BACKGROUND:Technological advancements have led to the success of minimally invasive treatment modalities for prostate cancer such as CyberKnife and Cryotherapy. Here, we investigate patient-reported urinary function, bowel habits, and sexual function in patients following CyberKnife (CK) or Cryotherapy treatment, and compare them with active holistic surveillance (AHS) patients. METHODS:An IRB-approved institutional database was retrospectively reviewed for patients who underwent CK, Cryotherapy, or AHS. Quality of life (QoL) survey responses were collected every three months and the mean function scores were analyzed in yearly intervals over the 4 years post-treatment. RESULTS:279 patients (767 survey sets) were included in the study. There was no difference among groups in urinary function scores. The CyberKnife group had significantly lower bowel habit scores in the early years following treatment (year 2 mean difference: -5.4, P < 0.01) but returned to AHS level scores by year 4. Cryotherapy patients exhibited initially lower, but not statistically significant, bowel function scores, which then improved and approached those of AHS. Both CyberKnife (year 1 mean difference: -26.7, P < 0.001) and Cryotherapy groups (-35.4, P < 0.001) had early lower sexual function scores relative to AHS, but then gradually improved and were not significantly different from AHS by the third year post-treatment. A history of hormonal therapy was associated with a lower sexual function scores relative to those patients who did not receive hormones in both CyberKnife (-18.45, P < 0.01) and Cryotherapy patients (-14.6, P < 0.05). CONCLUSIONS:After initial lower bowel habits and sexual function scores, CyberKnife or Cryotherapy-treated patients had no significant difference in QoL relative to AHS patients. These results highlight the benefit of CyberKnife and Cryotherapy in the management of organ-confined prostate cancer.
PMID: 29217830
ISSN: 1476-5608
CID: 3499132

MODERATE MINIMUM TUMOR TEMPERATURE IN CRYOTHERAPY IS ASSOCIATED WITH SUPERIOR QUALITY OF LIFE AND NO DIFFERENCE IN DISEASE CONTROL IN PROSTATE CANCER PATIENTS [Meeting Abstract]

Werneburg, Glenn T.; Kongnyuy, Michael; Halpern, Daniel M.; Salcedo, Jose M.; Chen, Connie; LeSueur, Amanda L.; Kosinski, Kaitlin E.; Schiff, Jeffrey T.; Corcoran, Anthony T.; Katz, Aaron E.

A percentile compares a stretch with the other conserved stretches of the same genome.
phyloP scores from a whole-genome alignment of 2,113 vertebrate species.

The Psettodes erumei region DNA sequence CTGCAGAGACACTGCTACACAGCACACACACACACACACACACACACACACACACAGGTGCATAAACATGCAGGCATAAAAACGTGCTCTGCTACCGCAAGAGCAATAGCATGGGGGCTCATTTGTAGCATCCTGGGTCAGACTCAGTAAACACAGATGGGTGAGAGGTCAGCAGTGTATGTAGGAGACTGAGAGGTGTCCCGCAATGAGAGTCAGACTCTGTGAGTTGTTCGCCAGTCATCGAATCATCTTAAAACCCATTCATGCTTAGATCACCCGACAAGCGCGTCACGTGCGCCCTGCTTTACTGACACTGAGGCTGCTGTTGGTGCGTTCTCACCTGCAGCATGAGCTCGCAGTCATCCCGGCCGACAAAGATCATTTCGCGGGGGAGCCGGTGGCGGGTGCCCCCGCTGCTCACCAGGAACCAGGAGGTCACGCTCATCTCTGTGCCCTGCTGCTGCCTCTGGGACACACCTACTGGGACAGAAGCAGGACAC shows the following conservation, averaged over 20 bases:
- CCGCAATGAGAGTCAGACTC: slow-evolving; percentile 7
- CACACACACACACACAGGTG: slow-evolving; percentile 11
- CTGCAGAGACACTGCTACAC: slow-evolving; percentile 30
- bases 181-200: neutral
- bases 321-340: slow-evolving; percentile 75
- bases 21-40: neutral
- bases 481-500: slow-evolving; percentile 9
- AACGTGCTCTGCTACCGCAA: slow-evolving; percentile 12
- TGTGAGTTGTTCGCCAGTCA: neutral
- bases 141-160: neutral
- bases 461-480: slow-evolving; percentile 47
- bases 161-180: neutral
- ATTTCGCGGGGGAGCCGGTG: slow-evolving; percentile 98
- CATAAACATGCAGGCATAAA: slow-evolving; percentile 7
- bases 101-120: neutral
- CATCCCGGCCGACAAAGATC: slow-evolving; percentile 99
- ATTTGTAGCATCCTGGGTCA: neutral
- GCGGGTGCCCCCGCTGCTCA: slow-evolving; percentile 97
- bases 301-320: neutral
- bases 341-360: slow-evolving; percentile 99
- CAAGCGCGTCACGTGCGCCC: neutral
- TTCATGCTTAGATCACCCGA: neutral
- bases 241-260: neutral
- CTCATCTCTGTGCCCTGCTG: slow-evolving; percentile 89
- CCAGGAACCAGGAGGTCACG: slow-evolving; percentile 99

ISI:000429166601100
ISSN: 0022-5347
CID: 3494312

PRIMARY TREATMENT MODALITY FOR PROSTATE CANCER IS ASSOCIATED WITH RISK OF BIOCHEMICAL RECURRENCE FOLLOWING SALVAGE CRYOTHERAPY [Meeting Abstract]

Werneburg, Glenn T.; Salcedo, Jose M.; LeSueur, Amanda L.; Haas, Jonathan A.; Schiff, Jeffrey T.; Corcoran, Anthony T.; Katz, Aaron E.
ISI:000429166601705
ISSN: 0022-5347
CID: 3494352

COMBINATION OF PSA DENSITY, PROSTATE CANCER ANTIGEN 3 AND PI-RADS IN THE PREDICTION OF PROSTATE CANCER IN INITIAL BIOPSY [Meeting Abstract]

Fazzari, Melissa J.; Salcedo, Jose M.; Gildersleeve, Roy T.; Werneburg, Glenn T.; Le Sueur, Amanda L.; Schiff, Jeffrey T.; Corcoran, Anthony T.; Katz, Aaron E.
ISI:000429166601611
ISSN: 0022-5347
CID: 3494342

INITIAL SCREENING USING PCA3 WITH PSAD IMPROVED PROSTATE CANCER DETECTION [Meeting Abstract]

Fazzari, Melissa J.; Salcedo, Jose M.; Gildersleeve, Roy T.; Werneburg, Glenn T.; Le Sueur, Amanda L.; Schiff, Jeffrey T.; Corcoran, Anthony T.; Katz, Aaron E.
ISI:000429166601605
ISSN: 0022-5347
CID: 3494332

FOCAL CRYOABLATION IS ASSOCIATED WITH SUPERIOR QUALITY OF LIFE AND NO DIFFERENCE IN DISEASE CONTROL RELATIVE TO TOTAL CRYOABLATION IN PROSTATE CANCER PATIENTS [Meeting Abstract]

Werneburg, Glenn T.; Kongnyuy, Michael; Halpern, Daniel M.; Salcedo, Jose M.; Chen, Connie; LeSueur, Amanda L.; Kosinski, Kaitlin E.; Schiff, Jeffrey T.; Corcoran, Anthony T.; Katz, Aaron E.
ISI:000429166601103
ISSN: 0022-5347
CID: 3494322

Effects of Focal vs Total Cryotherapy and Minimum Tumor Temperature on Patient-reported Quality of Life Compared With Active Surveillance in Patients With Prostate Cancer

Werneburg, Glenn T; Kongnyuy, Michael; Halpern, Daniel M; Salcedo, Jose M; Chen, Connie; LeSueur, Amanda; Kosinski, Kaitlin E; Schiff, Jeffrey T; Corcoran, Anthony T; Katz, Aaron E
OBJECTIVE:To investigate the effects of focal (hemiablation) or total cryotherapy and minimum tumor temperature on patient-reported quality of life (QoL) in patients with prostate cancer. METHODS:An Institutional Review Board-approved database was reviewed for patients who underwent cryotherapy or active surveillance (AS). QoL questionnaire responses were collected and scores were analyzed for differences between focal and total cryotherapy and between very cold (<-76°C) and moderate-cold (≥-76°C) minimum tumor temperatures. RESULTS:A total of 197 patients responded to a total of 547 questionnaires. Focal and total cryotherapy patients had initially lower sexual function scores relative to AS (year 1 mean difference focal: -31.7, P <.001; total: -48.1, P <.001). Focal cryotherapy was associated with a more rapid improvement in sexual function. Both focal and total cryotherapy sexual function scores were not statistically significantly different from the AS cohort by postprocedural year 4. Very cold and moderate-cold temperatures led to initially lower sexual function scores relative to AS (year 1 very cold: -38.1, P <.001; moderate-cold: -30.7, P <.001). Moderate-cold temperature scores improved more rapidly than those of very cold temperature. Neither very cold nor moderate-cold temperatures had a statistically significant difference in sexual function scores relative to AS by postprocedural year 4. Urinary function and bowel habits were not significantly different between focal and total cryotherapy and between very cold and moderate-cold temperature groups. CONCLUSION:Focal cryotherapy and moderate-cold (≥-76°C) temperature were associated with favorable sexual function relative to total cryotherapy and very cold temperature, respectively. No significant differences in urinary function or bowel habits were observed between groups.
PMID: 29277657
ISSN: 1527-9995
CID: 3499142